Outside Show Info

DSC_2659_aRed Gate Farm offers showing opportunities off of our property to boarders and students


Cost 

Showing is a great experience, but can be expensive. When costs are shared, an outside show is approximately $200-300. This amount is derived from the following:  horse usage costs,  coaching,  hauling (can vary), and entry fees.  The cost can be sometimes be reduced by sharing your horse with another rider.  Red Gate Farm can provide the horse, coach, and trailer.  Most shows have a minimum number of riders in order to arrange an outing.

Attire (hunter shows)
Showing is a reflection of yourself and your barn. This requires proper attire that fits. You will need the following: a show jacket in navy, black, grey, brown or green; a helmet with black velvet covering; a show shirt (pastel colors preferred) with monogramming, stock pin, or plain collar for girls OR a white, button-down shirt with necktie for boys; black leather gloves; belt; clean, polished short boots, jodhpurs, and garter straps for children under 13 OR tall boots with laces and breeches for children 13 and up. Show bows for the hair where rider is under age 13, and hair nets for 13 and over. There are many local tack shops to find these items, such as Saddlery Liquidators, and Dover Saddlery. Some tack shops have used items for sale, or you may be able to find outgrown show clothes from older riders at the barn.

Attire (eventing)

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Time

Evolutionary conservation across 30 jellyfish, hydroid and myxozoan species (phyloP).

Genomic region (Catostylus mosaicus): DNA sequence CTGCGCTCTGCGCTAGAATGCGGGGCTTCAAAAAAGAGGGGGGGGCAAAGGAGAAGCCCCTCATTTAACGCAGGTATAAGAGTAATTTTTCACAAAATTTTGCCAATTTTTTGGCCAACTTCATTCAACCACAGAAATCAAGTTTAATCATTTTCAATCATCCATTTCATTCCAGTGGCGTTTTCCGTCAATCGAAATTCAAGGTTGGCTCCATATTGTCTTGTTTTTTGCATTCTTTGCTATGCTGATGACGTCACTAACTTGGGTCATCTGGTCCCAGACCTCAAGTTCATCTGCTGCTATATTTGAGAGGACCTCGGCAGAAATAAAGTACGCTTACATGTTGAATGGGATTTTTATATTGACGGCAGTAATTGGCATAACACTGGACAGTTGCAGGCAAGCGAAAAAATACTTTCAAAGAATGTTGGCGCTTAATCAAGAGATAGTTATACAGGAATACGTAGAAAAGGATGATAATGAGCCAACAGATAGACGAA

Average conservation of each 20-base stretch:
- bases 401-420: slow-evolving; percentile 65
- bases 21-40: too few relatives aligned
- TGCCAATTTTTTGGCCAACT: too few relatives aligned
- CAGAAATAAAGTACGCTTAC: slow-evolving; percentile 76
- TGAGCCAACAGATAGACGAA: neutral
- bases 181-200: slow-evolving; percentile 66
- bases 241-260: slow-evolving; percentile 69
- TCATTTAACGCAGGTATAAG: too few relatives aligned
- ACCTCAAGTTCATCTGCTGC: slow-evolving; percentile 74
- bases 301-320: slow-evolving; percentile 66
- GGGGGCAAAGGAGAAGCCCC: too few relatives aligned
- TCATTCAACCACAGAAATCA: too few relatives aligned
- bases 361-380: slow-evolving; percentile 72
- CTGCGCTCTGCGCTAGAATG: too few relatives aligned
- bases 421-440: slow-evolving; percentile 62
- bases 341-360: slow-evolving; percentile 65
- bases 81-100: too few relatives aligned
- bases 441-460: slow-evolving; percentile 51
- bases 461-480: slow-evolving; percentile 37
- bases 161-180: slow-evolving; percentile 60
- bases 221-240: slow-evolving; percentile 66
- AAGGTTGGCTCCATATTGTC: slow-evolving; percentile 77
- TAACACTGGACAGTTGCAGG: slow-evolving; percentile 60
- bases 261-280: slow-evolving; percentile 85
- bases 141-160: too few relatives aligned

Horse showing takes time. Hunter or jumper shows have a prizelist  that shows the order of the divisions, but there is no set schedule of when each class will begin and end. Eventing (horse trials) have exact times that you need to be in the ring.  Even these times can run late, however.  There will be extra time at the show where you are not riding, and are waiting for your turn. This gives you an opportunity to review your jump course, watch the other riders from your barn, watch other classes and see if you can pick the winners, etc. Bring drinks, snacks, chairs, sun block, layers of clothing, and a hat to make your day more enjoyable.

Preparation
The tack needs to be cleaned the day before the show. The saddle pads and girth need to be washed and dried. The horse needs to be bathed, groomed, and trimmed. Sometimes, this is done the morning of the show. The trailer needs to be loaded up with all the items used in the show. The earlier this is done, the less frantic the morning of the show becomes and less likely you will find you have forgotten something.

Divisions/Classes
Horse Shows are made up of divisions. Think of it as what level you are riding.  The divisions are classified by factors such as the type of riding, experience of rider, experience of horse, and age of rider. We will help you choose which division in the most appropriate to enter. Normally, we recommend showing one level below what you are working on in your lessons. This is because you will be in unfamiliar surroundings, you will be nervous, and safety is paramount. Each division consists of a number of classes, usually two or three.